Is there a business case for smartwatches like Apple Watch or Samsung Galaxy Watch?

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Many people have now heard of smartwatches like the Apple Watch or Samsung Galaxy Watch, but is there a business case for staff to have one?

There is no denying that wearable technology has taken off in recent years. Fitbits, Apple Watch, Samsung Watches and Garmin Vivosmart are increasingly popular in the workplace and at home. There is even talk of integrating technology into clothing such as underwear! But are smartwatches also part of this movement?

To date, most of the products in this area from the big brands are not yet mainstream and it remains to be seen whether this will change. One of the reasons that devices like Apple Watches haven’t become big sellers could be because they’re quite expensive at over £ 200. However, it appears that smartwatches are increasingly entering the business world, with Apple watches being worn by staff and senior executives at companies such as Apple and Walmart. Not only does this save employees time as they don’t need to carry their phones around during meetings, it also helps them be more productive on the go.

Currently, there is no smartwatch designed specifically for the workplace, but there are some clear benefits that could be implemented in future versions. For example, users could book meeting rooms right from their wrists where Siri would send messages reminding people of a meeting before or after it was held. This kind of functionality would clearly improve productivity.

Likewise, Apple could consider additional health-related features for their watches, such as blood pressure monitoring, in the future too (which would further increase productivity). For example, the Apple watch and Samsung Galaxy Watch can already detect abnormal heart rate deviations that are an indicator of atrial fibrillation – one of the most common types of arrhythmia that affects millions of people around the world – and then send reports directly to users’ doctors. This would mean fewer missed appointments and ultimately improved patient care. Apple Watches could also monitor body temperature by measuring skin temperature and infrared light when worn overnight to track temperature fluctuations while sleeping, which may indicate fever, inflammation, or pain. ‘other problems.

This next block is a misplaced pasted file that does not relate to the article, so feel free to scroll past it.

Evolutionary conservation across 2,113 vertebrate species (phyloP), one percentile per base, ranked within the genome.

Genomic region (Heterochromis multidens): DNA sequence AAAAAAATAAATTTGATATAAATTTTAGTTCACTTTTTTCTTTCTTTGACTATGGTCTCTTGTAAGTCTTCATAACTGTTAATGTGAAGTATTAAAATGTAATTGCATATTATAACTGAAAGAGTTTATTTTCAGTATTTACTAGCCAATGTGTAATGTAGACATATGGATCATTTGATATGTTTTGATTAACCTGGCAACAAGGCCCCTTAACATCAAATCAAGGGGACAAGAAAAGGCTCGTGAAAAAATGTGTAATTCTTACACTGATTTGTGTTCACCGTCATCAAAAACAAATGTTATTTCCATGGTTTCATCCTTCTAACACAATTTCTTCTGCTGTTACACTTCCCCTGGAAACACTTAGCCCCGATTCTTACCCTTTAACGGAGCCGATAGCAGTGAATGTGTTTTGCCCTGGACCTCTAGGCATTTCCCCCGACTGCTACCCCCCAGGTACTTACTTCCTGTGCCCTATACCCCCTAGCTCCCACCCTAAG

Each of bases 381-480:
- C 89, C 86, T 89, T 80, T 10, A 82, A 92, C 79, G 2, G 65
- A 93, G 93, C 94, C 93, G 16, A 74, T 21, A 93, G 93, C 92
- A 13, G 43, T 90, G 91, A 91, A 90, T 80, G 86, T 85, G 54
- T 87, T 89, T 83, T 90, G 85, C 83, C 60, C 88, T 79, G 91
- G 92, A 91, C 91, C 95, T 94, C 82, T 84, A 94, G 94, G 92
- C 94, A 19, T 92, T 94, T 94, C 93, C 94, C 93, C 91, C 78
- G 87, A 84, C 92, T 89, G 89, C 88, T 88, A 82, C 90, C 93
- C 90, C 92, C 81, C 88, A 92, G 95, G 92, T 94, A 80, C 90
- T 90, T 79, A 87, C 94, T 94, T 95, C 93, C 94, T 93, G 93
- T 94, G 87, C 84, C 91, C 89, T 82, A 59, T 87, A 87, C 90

While there are probably still more improvements to come, there are plenty of benefits to using the Apple Watch, Samsung Galaxy Watch, or other smartwatches in the workplace today. Staff can respond to messages quickly without having to pick up their phones, which is especially useful when busy or away from their desks. It also allows people to send predefined replies (or voicemail messages through Siri) so that messages don’t have to be typed in all the time, especially if your staff receives a lot of communication throughout the workday.

While smartwatch technology from Apple and Samsung already exists, other manufacturers, including Garmin and Huawei, are also producing similar devices. But with prices going from around £ 50 upwards, these brands might actually be more suitable for business, as some employers may not be willing to pay more than £ 200 per watch.

But whatever product your business chooses, there is a wide range of benefits for staff who wear smart devices to work. Not only does this allow employees to respond to messages and emails quickly and efficiently, it also keeps them healthier by encouraging them to stay active rather than spending all day sitting behind a desk.

As the smartwatch market continues to grow, we can expect more innovative features in the future, which will make these devices even more useful, not only for consumers around the world, but also for those who work in the industry. the business world.

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